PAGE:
Exterior Design: ****
The G6 convertible is a pretty good adaptation of the G6 coupe's styling, which itself borrows heavily from the Nissan 350Z. The convertible also gets props for looking good with the top both up and down. It's worth mentioning that the horizontal crease where the top folds is perfectly lined up to spill water from the roof into the cabin if you're foolish enough to drive with the windows down after a good rain.
Interior Design: **
Whatever extra points the interior's design team earned are wiped out by the horrible execution of the trim materials. In the test vehicle, weeks of abuse by sweaty journalists left the fake wood accents — which would seem ticky-tacky on an early-'90s Korean car — covered with scratches. The quality of plastic is similar to that in all of General Motors's cars: better than you thought it would be, but still not as good as you want it to be.
The G6 pulls strong from a dead stop, thanks to 240 lb-ft of torque and a tallish 3.69:1 final drive ratio. Midrange engine response is peppy, but the G6 isn't going to leave flaming skid marks in the mall parking lot. Giving any steering input under power results in noticeable torque steer.
Not bad, but a little more pedal feel would be nice. Please?
The G6 convertible is a reminder that not all open-air cars are built that way from the start (like, for instance, Pontiac's Solstice). The G6 also has a lot more weight and a lot more open area to contend with than its smaller sibling. What does this have to do with ride? Plenty, since the loss in rigidity mean you can feel the bumps echo through the body long after you've passed over them. On a mostly smooth surface, though, the G6 does just fine.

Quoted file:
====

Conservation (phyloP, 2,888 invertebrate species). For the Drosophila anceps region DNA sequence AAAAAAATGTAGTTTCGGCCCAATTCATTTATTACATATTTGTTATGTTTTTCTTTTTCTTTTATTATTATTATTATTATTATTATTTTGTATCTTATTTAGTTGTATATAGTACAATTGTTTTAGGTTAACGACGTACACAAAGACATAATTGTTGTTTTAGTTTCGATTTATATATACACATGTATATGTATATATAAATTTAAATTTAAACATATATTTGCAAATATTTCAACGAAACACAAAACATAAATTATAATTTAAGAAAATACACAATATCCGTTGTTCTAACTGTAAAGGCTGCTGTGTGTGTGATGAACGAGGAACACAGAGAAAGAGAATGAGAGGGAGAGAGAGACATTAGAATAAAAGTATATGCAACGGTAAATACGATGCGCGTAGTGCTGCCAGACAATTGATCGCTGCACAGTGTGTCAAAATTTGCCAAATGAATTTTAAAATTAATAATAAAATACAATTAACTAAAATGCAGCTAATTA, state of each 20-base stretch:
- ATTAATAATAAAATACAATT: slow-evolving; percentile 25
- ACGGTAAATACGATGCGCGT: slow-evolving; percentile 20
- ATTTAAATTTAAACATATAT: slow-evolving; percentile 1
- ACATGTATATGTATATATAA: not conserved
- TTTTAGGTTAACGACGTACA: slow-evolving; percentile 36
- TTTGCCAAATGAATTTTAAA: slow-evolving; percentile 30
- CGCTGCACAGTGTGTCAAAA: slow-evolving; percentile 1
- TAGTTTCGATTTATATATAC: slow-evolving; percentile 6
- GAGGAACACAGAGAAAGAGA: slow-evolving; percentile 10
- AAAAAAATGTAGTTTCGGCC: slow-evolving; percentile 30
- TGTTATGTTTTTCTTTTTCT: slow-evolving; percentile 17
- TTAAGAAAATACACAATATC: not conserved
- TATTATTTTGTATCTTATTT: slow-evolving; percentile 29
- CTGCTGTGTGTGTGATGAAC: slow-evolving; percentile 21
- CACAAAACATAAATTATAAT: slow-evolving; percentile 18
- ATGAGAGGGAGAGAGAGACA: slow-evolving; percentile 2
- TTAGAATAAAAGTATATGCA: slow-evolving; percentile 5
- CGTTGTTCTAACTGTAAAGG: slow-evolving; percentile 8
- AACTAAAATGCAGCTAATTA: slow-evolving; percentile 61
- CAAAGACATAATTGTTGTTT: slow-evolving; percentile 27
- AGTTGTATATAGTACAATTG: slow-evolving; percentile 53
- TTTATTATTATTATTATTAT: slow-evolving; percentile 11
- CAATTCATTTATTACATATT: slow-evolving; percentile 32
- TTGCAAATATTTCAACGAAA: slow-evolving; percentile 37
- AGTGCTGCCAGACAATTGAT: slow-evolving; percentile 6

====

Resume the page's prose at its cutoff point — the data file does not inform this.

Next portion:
The G6 GTP comes with hydraulic-assisted steering instead of the electric boost offered on lesser models. That's good if you plan to buy a GTP, because the electric steering was, well, bad. For 2007 the hydraulic steering extends down to the GT model.
The four-speed automatic seems like an anachronism in a world of six-, seven-, and even eight-speed autos. There's a manumatic function for those who prefer to choose their own gear.
Cruising with the top down at 70 mph is almost too much for the radio to keep up with, and the G6 doesn't even seem that noisy. With less background noise, the CD- and XM-equipped stereo sounds just fine.
Hey check out my roof, it freaking folds into the trunk! Yeah, baby! Oh, and remote start is only a $190 option, which is less expensive than the $250 heated front seats.
Normally the G6 convertible has a swell trunk, but when the top is down the minimal storage space under the roof is rendered useless. More expensive hard top convertibles like the Mercedes SL and Volvo C70 do a neat trick and lift the roof out of the way for access; the G6 requires you to put the top all the way up.
It's two cars in one. Okay, not really, but it does come in at under 30 grand, and the hardtop roof counts for a lot.
The convenience of the G6 convertible's roof is not a free lunch - it compromises the car in more way than one. But it's still a good looking, fun-to-drive convertible. If you're not looking to buy one, at least make sure it's your next rental car for that Disney vacation.
Jalopnik Reviews: 2006 Pontiac G6 GTP Convertible, Part 1 [internal]